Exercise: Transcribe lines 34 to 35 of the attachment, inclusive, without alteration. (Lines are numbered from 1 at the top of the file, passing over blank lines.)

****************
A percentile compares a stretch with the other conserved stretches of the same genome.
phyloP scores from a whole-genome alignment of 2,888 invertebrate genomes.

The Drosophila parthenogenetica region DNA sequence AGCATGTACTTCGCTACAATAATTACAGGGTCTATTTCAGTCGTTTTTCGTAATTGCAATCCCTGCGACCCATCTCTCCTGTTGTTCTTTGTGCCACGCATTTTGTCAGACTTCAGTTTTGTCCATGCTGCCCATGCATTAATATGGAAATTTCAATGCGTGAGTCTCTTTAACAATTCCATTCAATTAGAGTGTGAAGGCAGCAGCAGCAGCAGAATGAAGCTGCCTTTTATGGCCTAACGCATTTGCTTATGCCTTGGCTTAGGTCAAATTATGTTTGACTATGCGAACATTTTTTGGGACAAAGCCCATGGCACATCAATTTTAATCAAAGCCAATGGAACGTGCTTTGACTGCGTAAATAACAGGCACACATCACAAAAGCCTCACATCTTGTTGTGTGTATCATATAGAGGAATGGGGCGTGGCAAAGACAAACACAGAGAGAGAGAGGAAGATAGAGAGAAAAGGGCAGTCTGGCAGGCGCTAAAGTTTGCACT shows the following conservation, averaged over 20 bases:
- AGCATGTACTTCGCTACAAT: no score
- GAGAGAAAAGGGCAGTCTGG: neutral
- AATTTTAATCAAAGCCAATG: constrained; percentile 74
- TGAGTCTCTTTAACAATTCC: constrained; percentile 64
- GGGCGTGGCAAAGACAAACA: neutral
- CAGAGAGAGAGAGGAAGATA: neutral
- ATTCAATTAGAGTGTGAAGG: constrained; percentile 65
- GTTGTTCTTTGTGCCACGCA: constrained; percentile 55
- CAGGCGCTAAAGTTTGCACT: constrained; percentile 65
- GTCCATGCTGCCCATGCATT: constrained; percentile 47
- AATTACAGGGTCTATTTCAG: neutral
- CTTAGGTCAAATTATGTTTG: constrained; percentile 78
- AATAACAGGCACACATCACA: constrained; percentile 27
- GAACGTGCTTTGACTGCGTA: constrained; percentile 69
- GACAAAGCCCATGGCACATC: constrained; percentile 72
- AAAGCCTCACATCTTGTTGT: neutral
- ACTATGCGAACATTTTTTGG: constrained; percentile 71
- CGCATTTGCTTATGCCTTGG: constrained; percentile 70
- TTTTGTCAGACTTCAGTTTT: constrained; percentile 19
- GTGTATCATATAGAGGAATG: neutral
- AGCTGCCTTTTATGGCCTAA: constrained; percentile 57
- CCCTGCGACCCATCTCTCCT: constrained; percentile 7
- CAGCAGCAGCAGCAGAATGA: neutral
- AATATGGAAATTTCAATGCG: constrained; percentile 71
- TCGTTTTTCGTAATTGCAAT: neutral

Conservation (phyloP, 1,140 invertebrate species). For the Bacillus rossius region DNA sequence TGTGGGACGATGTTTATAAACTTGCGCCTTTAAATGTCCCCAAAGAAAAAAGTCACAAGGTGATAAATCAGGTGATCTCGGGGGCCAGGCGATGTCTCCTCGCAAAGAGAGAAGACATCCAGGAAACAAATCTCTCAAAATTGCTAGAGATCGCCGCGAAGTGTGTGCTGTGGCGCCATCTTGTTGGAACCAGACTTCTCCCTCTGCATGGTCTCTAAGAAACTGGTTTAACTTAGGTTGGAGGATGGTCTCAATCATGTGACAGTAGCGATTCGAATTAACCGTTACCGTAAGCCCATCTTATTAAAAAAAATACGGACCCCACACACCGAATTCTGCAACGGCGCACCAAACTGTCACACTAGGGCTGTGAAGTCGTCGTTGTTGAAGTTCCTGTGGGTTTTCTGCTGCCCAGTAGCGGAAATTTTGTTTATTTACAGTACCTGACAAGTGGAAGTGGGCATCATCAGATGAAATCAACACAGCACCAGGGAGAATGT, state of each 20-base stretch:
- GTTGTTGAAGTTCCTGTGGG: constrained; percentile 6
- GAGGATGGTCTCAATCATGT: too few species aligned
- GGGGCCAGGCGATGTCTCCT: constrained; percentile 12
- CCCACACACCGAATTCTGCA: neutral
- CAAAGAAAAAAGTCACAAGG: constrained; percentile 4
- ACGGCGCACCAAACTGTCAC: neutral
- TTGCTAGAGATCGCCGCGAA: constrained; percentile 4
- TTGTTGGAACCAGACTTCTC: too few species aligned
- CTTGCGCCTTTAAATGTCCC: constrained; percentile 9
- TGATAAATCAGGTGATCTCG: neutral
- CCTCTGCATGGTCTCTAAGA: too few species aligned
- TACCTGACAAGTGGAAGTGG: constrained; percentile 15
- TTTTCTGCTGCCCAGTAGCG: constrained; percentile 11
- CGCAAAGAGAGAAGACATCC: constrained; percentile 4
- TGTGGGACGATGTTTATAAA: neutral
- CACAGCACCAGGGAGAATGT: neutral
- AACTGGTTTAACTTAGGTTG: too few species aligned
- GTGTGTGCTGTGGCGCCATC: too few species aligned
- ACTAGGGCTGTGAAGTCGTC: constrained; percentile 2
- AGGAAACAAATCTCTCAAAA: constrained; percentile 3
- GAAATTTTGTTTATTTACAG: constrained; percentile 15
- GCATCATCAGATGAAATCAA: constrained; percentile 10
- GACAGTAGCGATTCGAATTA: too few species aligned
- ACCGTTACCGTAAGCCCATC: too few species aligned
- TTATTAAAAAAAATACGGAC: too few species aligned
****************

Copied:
- CAAAGAAAAAAGTCACAAGG: constrained; percentile 4
- ACGGCGCACCAAACTGTCAC: neutral